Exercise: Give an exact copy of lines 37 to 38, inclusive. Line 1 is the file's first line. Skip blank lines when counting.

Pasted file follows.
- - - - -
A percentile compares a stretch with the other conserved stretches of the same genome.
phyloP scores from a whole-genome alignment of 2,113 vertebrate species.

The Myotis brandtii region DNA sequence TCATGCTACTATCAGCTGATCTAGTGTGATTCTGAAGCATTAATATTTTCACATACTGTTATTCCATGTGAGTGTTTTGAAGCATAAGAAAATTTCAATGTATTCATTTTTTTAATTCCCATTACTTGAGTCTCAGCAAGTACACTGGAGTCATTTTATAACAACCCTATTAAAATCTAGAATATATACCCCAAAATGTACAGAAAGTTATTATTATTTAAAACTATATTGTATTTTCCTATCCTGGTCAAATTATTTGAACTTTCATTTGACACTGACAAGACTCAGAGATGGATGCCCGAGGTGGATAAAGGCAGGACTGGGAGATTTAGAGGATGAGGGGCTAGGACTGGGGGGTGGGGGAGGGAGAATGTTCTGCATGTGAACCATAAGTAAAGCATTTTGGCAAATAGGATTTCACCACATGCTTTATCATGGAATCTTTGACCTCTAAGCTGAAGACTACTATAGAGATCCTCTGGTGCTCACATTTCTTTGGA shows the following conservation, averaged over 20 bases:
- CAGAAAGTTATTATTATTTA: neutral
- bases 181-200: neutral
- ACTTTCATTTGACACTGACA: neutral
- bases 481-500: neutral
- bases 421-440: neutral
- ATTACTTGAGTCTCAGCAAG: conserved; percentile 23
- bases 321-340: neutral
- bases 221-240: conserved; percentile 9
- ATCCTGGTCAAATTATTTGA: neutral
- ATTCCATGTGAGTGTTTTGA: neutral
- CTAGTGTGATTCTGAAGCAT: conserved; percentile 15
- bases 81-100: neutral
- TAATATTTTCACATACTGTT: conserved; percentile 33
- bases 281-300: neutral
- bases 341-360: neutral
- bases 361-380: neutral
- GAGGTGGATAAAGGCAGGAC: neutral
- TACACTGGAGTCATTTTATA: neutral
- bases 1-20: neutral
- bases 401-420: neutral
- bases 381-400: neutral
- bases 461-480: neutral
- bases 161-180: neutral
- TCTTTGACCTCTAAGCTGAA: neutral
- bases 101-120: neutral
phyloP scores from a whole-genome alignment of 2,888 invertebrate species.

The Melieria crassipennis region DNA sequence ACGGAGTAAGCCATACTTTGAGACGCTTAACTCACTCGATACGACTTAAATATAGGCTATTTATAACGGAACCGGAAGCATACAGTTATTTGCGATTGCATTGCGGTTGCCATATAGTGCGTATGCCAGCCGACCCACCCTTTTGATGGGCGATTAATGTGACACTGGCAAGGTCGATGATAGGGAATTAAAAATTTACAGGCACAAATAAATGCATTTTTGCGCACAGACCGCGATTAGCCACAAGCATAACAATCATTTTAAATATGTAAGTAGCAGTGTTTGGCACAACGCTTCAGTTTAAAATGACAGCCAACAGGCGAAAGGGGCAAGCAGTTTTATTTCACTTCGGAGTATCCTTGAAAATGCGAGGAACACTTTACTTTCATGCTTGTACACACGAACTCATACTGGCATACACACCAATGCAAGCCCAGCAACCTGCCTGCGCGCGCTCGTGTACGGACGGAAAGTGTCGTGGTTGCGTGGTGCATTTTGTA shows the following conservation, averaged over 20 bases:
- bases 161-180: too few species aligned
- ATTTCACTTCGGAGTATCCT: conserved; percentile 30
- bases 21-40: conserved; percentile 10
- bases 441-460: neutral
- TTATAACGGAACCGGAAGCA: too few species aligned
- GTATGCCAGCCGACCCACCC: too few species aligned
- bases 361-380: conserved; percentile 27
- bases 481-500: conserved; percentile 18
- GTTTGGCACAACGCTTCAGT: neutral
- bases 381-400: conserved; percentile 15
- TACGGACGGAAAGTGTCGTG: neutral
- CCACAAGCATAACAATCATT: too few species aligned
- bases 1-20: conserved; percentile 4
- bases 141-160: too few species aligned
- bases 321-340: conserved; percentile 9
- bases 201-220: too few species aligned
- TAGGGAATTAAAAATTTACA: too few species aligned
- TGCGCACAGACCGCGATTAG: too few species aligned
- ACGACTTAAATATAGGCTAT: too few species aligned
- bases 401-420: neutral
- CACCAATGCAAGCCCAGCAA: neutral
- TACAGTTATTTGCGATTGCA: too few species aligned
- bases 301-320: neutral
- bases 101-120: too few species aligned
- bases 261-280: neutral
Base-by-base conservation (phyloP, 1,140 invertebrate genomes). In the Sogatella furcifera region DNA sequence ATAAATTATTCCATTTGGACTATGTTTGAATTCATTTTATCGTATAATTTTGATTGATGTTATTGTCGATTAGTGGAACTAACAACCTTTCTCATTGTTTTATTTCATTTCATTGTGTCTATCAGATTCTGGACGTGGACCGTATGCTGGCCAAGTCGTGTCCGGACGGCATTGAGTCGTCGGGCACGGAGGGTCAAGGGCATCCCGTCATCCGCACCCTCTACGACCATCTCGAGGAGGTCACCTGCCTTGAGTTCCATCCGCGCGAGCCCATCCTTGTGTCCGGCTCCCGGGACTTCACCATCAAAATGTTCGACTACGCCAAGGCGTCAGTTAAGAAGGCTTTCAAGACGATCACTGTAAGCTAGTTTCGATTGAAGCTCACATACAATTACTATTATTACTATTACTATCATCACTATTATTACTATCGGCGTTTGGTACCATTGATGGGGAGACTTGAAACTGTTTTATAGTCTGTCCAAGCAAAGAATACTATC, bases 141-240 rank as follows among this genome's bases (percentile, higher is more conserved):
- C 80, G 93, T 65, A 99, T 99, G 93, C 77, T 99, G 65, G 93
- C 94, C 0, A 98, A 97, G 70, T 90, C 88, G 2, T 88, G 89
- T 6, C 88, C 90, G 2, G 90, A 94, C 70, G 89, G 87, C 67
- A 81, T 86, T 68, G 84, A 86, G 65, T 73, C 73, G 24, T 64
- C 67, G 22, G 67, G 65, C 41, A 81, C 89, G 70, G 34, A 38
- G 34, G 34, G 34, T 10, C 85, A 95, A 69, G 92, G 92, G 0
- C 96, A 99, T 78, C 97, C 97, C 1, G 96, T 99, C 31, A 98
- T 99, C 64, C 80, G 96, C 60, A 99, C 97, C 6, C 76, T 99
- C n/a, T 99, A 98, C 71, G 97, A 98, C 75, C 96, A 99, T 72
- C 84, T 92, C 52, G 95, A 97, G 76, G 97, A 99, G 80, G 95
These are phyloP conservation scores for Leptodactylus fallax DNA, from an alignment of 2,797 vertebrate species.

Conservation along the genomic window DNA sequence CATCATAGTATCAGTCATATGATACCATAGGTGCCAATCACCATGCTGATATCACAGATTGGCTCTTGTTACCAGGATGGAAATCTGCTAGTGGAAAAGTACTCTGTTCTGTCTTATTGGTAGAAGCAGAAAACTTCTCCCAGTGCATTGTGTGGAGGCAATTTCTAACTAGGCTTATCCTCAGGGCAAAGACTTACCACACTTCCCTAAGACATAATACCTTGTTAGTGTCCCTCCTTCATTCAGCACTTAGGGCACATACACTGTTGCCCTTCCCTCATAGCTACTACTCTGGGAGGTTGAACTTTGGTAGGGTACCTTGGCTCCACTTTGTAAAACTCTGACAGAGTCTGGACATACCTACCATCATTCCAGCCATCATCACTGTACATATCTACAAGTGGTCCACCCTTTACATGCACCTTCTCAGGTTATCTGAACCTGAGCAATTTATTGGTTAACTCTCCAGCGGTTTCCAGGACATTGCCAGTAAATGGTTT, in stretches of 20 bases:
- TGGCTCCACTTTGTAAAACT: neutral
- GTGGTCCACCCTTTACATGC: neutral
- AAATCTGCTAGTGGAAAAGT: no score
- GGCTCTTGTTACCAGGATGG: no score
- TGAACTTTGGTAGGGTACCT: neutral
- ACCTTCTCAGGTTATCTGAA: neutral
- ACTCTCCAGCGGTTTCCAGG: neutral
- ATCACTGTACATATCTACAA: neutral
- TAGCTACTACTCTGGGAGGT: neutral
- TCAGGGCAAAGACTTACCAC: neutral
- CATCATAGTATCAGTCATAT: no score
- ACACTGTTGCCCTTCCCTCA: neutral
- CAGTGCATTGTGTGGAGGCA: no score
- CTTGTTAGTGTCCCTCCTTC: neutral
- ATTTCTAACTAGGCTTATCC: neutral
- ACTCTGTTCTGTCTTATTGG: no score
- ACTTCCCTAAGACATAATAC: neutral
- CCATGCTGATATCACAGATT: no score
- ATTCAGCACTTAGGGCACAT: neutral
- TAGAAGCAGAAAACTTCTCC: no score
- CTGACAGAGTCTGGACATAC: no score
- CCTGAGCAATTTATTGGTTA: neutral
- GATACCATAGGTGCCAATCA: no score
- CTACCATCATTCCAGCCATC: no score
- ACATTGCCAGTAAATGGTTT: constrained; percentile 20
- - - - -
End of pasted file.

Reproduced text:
- bases 361-380: conserved; percentile 27
- bases 481-500: conserved; percentile 18